I found these remains in my backyard. I don’t usually experiment too much with black and white photography, but I felt like these skeletons looked better with that effect. Now I understand why I see so many owls and golden eagles in my backyard. Apparently there’s been quite the buffet in my backyard.
Finding cool spots to photograph takes time, and I’m always grateful when photographers share information on new places to photograph. There’s something about junkyards and abandoned places that both terrify and fascinate me. There were so many things to photograph. The possibilities seemed endless. By the way, the entire time I was shooting, I kept thinking of the junkyard scene in “The Brave Little Toaster.”
You might think that as a photographer I get behind the camera every day, but there are many days where I’m just sitting in front of the computer editing, writing, or scheduling shoots. Last year I heard about the Photo A Day challenge and for about month I tried it out until I got caught up with life. This year I joined a Facebook group where photographers are invited to post their daily photos. It sounds easy enough, right? Some of us have a closer bond with our devices than with humans. However, there are days where I’ve completely forgotten or just didn’t feel inspired to take a picture. When I saw this challenge on Facebook, I decided to give it another try. I started the challenge on New Years Day (naturally), and I’ve learned a few things about myself as a photographer. I’m very hard on myself with everything I do. Some self criticism is helpful, but too much pressure, for me at least, leads to stagnation. This challenge is forcing me to let go of some of that pressure and allow myself the freedom to try new things and even make mistakes. Sometimes I get frustrated because I’ll be stuck behind […]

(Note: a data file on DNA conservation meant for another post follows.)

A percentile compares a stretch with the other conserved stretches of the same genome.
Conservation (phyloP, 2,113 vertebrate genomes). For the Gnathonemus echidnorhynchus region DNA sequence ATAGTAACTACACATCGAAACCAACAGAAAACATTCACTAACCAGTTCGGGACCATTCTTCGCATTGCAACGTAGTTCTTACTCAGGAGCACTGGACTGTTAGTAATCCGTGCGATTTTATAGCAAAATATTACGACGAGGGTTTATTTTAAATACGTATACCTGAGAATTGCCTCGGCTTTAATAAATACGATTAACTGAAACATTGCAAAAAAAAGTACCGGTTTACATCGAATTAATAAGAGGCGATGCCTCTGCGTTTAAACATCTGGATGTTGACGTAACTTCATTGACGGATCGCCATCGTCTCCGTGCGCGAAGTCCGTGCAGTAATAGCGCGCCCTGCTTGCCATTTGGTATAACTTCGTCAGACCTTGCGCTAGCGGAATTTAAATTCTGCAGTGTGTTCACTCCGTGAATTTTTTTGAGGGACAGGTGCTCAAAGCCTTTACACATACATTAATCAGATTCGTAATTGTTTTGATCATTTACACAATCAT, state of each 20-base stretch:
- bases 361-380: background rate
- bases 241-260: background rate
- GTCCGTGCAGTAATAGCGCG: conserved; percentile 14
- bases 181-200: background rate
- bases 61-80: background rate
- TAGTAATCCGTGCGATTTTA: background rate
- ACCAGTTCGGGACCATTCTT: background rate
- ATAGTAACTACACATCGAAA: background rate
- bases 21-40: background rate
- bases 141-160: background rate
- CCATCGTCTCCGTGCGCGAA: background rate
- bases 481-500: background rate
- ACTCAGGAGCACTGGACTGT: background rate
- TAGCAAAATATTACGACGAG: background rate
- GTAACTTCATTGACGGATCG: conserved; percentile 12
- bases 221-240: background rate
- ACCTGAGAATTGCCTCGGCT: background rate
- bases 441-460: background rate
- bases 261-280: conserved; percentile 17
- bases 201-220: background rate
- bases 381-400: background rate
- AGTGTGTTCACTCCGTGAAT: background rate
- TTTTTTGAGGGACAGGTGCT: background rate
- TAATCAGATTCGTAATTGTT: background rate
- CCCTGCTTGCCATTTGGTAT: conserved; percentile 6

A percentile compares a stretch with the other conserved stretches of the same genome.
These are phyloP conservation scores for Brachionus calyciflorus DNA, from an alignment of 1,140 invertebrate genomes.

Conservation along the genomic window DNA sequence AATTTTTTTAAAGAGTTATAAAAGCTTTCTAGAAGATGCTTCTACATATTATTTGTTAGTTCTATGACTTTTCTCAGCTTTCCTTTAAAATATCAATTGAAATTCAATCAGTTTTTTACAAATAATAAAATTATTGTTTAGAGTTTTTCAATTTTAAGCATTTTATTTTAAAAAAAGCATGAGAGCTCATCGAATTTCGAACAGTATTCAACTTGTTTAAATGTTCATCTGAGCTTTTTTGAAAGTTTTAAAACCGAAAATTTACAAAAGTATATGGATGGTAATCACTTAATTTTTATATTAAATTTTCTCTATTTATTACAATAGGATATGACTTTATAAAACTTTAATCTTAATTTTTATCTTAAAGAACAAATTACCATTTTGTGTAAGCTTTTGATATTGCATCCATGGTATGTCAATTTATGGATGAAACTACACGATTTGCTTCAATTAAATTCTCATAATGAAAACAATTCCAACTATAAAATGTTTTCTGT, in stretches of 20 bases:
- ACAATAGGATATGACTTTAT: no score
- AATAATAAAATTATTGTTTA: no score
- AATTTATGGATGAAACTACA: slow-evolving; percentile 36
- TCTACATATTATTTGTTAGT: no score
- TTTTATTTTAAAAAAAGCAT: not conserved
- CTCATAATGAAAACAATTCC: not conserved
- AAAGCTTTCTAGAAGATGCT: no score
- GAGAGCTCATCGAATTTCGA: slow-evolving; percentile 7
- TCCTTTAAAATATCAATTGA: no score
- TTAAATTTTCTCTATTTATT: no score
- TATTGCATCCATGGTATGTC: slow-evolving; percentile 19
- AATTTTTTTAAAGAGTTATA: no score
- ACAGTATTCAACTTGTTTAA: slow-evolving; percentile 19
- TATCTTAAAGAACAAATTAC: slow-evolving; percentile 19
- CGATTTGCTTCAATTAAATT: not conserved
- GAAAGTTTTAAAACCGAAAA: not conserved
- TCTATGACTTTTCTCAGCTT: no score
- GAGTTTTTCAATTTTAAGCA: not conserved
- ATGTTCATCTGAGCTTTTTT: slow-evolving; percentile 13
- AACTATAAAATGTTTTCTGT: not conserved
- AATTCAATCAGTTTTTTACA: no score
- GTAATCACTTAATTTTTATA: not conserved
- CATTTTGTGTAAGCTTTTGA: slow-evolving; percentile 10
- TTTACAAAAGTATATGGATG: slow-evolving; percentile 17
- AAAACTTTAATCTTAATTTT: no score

I have to thank my father for this shot. It was our last day on the ship, and, as I was packing, I heard my dad yelling for me. I went to the window and I saw this view, which was going to be gone in a matter of minutes because the ship was moving. I quickly grabbed my camera, adjusted some settings, and composed the shot in less than a minute. This is still one of my favorite photos from my portfolio. Sometimes you just get these moments where everything falls into place.